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Christmas Creative Nonfiction Holiday

                                            Stuck


     Rebecca huffed as she watched the block of 'DELAYED' signs at every airport in all of Wisconsin on the news. This was apparently one of the worst storms the state had seen in a very long time, and none of the airports were willing to take the risk. She flopped on the couch and picked up the remote on the table in front of her before slumping into the pleather and dejectedly switching through the channels on the tv, before realizing that they all displayed an emergency weather forecast. There goes that reprieve, she thought blandly. She sat up and looked around her impressively sized studio loft at the top of a 10 floor building. There was a wall to ceiling window that overlooked beautiful rolling hills and the small towns that spiraled down them. Towards the base, there was a decently sized town, dotted with huge evergreens, pines, and church tops, all of which carried thick layers of snow. Only the upper tips of crosses and trees too weak to carry the snow were bare. A heavy wind blew angrily against the side of the apartment. Rebecca was happy for her central air, which silently hummed out warmth. 

     I guess all of the interesting bars and restaurants will be closing up early, she mused, sitting up just enough to reach her phone that was on the other end of the brown well used leather couch. She retreated back to her position and began scrolling through her contacts. One of her friends had to have a truck big enough to cut through all this snow, and she set out texting a few of them to see if anyone would want to spend the holiday with her. It bore fruitless results. Most of her friends had gone out of town to stay with family days ago, and those that hadn't refused to take the risk of driving upwards through the sheet of snow. She scoffed as one of her friends even texted her, 'hows about u come down here? were having smores an hot chocolate :)' She replied with 'if only uber had snow mobiles, hahaha. ill have hot chocolate like u guys tho- yum'. Well, that exhausts my list, she thought, standing up and stretching before making her way over to her very modern kitchen, which had hanging pots and pans that played with the light from the bulb that was slightly above it, a sleek silver stove, and granite counter tops, which she was proud of (but would never admit to anyone- it was a secret goal of hers from childhood to have the wet sandy brown colored counters in her kitchen).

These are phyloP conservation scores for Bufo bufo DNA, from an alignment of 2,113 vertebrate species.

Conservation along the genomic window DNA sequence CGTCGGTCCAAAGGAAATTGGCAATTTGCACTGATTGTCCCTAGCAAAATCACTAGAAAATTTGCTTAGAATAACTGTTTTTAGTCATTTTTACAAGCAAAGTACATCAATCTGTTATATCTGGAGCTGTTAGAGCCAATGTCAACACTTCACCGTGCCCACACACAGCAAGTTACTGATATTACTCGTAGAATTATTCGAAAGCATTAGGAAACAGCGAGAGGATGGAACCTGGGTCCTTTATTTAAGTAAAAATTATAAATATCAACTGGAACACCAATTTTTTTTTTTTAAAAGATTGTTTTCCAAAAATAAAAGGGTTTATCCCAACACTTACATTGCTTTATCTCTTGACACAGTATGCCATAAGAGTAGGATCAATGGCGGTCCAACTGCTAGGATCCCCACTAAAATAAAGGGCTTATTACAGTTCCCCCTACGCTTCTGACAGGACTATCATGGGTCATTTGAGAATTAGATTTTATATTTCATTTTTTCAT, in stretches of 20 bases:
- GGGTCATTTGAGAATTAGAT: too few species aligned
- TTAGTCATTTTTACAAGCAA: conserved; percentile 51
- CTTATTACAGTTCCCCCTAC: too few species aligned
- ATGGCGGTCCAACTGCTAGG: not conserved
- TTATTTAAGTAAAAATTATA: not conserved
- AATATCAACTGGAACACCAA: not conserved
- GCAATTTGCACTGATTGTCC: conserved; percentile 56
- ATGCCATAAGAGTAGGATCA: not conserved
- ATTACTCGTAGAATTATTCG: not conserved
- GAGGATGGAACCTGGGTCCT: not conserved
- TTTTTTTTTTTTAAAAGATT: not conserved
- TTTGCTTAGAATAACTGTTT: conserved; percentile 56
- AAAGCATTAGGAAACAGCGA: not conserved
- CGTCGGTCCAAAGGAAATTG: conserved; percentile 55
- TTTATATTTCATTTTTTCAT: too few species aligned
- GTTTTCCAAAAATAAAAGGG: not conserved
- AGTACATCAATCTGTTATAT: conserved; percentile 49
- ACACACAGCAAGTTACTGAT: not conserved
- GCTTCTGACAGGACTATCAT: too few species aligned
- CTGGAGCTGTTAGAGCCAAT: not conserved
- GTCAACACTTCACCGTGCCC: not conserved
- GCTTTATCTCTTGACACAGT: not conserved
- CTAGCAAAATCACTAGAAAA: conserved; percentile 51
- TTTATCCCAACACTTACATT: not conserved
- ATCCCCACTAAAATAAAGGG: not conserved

She started gathering up the ingredients, recollecting the last time she'd stayed at home for the holidays. She usually made it a point to pick a different unbearably hot place to go to, saving up sick time throughout the year so she could take the entire month of December and the first week of January or so, unless she had to use sick time throughout the year. This year it was going to be simple- a cruise that would take her to the different islands of Hawaii. She considered Australia, since it was somewhere that she did plan to go to in her life, but after seeing a random video of a kangaroo standing outside someones' screen doors, she decided to hold off on that dream for a little longer. Rebecca had started at her job in cybersecurity 5 years ago, soon after she moved to Wisconsin for a change of pace from her native south Florida. Her and her family got along, for the most part, but they were much rowdier, louder people than she was…..she remembered being young and finding the quietest places to hang out at, usually to no avail. She bore no ill will towards them for it, and made sure to call her parents and a few aunts and uncles on occasion…..but for the most part she stayed out of their affairs. Even then, she remembered those first holidays as a kid, the last time she decorated a tree with her parents.